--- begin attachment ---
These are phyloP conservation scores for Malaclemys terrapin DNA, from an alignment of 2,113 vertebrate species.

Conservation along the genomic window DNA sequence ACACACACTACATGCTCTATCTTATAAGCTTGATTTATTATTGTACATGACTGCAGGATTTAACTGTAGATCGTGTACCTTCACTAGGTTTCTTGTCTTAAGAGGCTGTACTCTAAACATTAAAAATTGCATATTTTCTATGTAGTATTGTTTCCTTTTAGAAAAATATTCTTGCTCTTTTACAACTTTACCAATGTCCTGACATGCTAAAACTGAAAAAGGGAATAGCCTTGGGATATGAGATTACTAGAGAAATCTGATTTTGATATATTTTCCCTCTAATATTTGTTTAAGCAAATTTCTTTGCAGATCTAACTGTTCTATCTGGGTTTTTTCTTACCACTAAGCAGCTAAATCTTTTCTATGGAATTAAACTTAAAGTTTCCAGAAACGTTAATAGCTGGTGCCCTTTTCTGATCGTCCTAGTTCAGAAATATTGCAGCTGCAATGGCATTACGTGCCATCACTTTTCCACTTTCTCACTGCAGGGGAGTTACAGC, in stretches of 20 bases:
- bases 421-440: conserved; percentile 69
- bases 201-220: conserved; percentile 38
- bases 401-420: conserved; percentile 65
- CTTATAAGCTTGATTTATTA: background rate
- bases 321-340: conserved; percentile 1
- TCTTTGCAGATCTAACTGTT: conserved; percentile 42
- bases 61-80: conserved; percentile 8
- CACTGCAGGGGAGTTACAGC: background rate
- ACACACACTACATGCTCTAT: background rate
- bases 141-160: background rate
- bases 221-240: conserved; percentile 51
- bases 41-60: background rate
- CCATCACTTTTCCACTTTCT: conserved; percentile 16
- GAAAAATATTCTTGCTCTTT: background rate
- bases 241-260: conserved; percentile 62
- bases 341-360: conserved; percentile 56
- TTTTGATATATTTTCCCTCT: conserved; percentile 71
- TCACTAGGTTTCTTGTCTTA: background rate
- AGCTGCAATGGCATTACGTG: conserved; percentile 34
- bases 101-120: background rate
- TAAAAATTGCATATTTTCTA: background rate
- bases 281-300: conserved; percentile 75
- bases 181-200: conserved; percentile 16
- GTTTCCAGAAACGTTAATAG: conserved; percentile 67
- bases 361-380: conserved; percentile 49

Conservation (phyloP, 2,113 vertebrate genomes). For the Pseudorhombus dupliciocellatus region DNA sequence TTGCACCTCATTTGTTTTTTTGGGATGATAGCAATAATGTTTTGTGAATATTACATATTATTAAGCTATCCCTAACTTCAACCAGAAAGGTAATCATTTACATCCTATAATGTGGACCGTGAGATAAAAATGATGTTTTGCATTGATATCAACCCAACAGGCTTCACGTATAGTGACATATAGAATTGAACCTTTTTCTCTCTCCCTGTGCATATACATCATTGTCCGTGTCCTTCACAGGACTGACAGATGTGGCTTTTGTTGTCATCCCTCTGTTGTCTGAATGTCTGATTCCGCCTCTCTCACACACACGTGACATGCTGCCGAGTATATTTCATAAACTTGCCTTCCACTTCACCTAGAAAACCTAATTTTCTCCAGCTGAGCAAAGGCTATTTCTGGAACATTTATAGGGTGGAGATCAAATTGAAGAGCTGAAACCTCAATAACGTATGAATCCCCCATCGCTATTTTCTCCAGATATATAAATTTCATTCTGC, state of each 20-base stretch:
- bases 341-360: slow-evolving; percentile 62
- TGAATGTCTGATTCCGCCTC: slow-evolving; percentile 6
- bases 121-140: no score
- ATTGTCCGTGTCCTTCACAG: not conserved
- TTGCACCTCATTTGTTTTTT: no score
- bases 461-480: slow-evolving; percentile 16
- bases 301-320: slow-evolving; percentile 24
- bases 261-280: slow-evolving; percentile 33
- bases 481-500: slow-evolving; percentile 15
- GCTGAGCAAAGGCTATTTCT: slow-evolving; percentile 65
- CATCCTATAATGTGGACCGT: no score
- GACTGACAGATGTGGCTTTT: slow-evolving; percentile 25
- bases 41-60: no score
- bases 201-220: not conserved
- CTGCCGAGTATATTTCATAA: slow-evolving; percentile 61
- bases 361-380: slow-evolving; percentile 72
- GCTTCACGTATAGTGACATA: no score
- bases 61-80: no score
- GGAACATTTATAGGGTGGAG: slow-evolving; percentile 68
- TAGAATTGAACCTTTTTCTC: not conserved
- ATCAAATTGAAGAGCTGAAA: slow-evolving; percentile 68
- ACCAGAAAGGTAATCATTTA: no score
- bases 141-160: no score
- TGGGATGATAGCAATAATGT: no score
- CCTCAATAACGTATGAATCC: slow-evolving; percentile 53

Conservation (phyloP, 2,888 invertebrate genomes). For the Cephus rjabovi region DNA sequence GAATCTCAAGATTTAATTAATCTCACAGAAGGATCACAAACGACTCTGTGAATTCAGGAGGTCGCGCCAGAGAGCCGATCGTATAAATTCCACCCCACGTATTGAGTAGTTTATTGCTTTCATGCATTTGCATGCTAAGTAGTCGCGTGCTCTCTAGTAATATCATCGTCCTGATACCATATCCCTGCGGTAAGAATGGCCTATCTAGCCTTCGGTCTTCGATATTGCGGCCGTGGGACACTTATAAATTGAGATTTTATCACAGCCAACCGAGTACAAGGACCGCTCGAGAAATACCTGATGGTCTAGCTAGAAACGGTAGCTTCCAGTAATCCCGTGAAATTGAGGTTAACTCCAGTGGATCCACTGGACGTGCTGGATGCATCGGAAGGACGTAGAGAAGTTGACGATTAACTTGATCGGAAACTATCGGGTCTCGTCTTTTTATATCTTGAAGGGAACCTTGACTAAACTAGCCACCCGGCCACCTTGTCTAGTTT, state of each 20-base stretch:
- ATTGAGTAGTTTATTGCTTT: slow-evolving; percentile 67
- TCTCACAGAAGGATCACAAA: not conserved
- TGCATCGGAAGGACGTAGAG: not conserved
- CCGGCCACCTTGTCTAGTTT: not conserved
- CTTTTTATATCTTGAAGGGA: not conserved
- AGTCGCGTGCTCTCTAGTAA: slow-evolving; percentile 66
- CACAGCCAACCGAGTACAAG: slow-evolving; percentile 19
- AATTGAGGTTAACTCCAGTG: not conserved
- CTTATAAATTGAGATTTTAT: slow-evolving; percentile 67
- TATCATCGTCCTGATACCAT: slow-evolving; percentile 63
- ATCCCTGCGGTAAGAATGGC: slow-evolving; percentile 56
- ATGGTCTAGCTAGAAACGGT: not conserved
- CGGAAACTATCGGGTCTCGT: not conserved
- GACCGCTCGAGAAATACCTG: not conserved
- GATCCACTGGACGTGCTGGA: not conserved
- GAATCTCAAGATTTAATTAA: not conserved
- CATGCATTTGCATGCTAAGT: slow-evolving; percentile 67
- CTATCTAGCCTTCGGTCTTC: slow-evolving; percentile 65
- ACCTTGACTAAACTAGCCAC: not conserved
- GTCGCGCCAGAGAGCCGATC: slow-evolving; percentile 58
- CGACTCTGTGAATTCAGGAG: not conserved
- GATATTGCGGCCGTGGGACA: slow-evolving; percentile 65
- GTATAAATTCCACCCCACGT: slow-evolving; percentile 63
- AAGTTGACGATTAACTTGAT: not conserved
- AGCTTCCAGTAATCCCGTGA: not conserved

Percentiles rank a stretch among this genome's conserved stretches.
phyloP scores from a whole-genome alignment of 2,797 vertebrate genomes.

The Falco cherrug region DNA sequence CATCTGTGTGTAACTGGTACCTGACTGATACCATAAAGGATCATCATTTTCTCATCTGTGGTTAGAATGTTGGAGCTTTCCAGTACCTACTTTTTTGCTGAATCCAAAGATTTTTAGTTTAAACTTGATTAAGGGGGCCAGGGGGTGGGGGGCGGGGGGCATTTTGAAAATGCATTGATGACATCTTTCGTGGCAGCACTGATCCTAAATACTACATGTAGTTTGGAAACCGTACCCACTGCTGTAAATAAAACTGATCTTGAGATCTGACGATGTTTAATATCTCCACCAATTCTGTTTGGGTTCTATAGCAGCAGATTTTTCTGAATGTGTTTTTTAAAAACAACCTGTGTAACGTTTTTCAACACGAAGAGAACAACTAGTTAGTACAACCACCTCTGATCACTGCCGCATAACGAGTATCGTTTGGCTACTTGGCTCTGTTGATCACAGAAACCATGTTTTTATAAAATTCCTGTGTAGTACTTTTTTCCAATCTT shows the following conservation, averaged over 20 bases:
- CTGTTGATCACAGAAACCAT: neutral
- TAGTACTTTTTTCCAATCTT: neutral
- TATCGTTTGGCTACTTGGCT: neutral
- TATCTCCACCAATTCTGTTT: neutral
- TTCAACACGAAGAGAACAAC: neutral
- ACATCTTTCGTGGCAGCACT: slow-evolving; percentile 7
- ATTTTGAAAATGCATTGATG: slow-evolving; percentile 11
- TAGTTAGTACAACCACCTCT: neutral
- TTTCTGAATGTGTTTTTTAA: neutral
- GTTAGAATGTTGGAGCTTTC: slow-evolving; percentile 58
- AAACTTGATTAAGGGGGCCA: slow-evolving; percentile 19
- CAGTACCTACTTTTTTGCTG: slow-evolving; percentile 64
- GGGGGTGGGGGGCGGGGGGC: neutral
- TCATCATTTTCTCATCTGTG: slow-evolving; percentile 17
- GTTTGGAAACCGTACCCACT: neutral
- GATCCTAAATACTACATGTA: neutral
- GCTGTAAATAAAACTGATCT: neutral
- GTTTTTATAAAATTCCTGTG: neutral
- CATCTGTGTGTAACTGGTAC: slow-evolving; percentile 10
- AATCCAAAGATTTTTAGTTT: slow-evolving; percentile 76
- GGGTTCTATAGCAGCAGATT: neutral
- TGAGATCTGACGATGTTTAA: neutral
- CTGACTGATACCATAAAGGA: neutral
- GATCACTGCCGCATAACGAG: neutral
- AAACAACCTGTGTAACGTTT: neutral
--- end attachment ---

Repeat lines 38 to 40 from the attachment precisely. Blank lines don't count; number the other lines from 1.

- GCTGAGCAAAGGCTATTTCT: slow-evolving; percentile 65
- CATCCTATAATGTGGACCGT: no score
- GACTGACAGATGTGGCTTTT: slow-evolving; percentile 25